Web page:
The Last Girl: My Story of Captivity, and My Fight Against the Islamic State

Current stop: Iraq

I still think that being forced to leave your home out of fear is one of the worst injustices a human being can face. Everything you love is stolen, and you risk your life to live in a place that means nothing to you and where, because you come from a country now known for war and terrorism, you are not really wanted.

Originally I had not intended on reading memoirs, I was more interested in fiction written by women all over the world. But then I ran into a significant road block: there just isn’t a lot of fiction written by women from certain parts of the world, or at least not much translated into English.

Knowing that, I decided to open up to reading memoirs, and The Last Girl was one of the first I put on my “to-read” list.

This is no easy read. It is gut-wrenching. What Nadia Murad endured is a atrocity beyond my own comprehension. I cried real, sobbing tears while reading this. (Another memoir I read this year, although not read as part of this challenge, The Only Girl in the World: A Memoir, caused me to similarly break down). Crying like this is not everyone’s cup of tea, but I am really glad I read both of these books. It is so important that these women who have suffered get the opportunity to tell their stories. In the case of The Last Girl, Murad was one of more than 6,700 Yazidi women to be taken prisoner by the Islamic state. Her family, community, and own life was utterly destroyed. She was forced into sex slavery. This was a genocide of the Yazidi people.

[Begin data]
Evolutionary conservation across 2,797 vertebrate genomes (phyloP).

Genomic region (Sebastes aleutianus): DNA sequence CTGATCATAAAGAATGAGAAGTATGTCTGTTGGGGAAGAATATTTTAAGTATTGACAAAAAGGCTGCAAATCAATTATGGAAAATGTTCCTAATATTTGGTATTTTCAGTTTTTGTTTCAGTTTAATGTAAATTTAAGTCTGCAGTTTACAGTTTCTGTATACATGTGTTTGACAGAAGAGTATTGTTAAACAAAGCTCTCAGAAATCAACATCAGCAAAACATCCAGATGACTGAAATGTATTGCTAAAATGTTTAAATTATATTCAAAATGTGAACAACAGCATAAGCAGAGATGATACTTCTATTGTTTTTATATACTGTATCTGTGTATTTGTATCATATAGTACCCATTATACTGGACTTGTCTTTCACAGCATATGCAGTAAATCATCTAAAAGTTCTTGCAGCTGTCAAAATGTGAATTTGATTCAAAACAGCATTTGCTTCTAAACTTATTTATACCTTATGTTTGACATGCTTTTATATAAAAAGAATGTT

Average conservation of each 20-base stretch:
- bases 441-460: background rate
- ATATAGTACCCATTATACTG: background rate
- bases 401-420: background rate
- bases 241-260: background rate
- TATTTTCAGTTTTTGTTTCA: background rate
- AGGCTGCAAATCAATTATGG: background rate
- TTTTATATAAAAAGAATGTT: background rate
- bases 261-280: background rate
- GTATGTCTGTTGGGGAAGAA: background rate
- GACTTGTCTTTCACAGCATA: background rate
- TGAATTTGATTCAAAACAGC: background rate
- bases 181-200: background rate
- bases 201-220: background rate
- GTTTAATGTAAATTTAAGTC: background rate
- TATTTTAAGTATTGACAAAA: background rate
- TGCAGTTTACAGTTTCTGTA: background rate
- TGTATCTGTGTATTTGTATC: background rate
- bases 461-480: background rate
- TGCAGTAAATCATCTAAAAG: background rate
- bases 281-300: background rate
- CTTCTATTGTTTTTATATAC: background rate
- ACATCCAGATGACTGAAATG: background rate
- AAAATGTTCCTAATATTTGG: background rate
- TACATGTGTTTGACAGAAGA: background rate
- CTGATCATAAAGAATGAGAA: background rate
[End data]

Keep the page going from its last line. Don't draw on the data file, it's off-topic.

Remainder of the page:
Murad is angry. She does not shy away from this anger in her writing. This may not appeal to every reader. I, however, find it extremely justifiable. She is grateful for those who helped her, but she questions those who did not. I find this to be natural, especially considering what she endured and how recently she suffered. The bulk of the events in her memoir took place in 2014.

Despite all of this, she is incredibly brave and resilient. I honestly cannot imagine how she is able go on. She is truly a remarkable woman.

Next stop: Iran.


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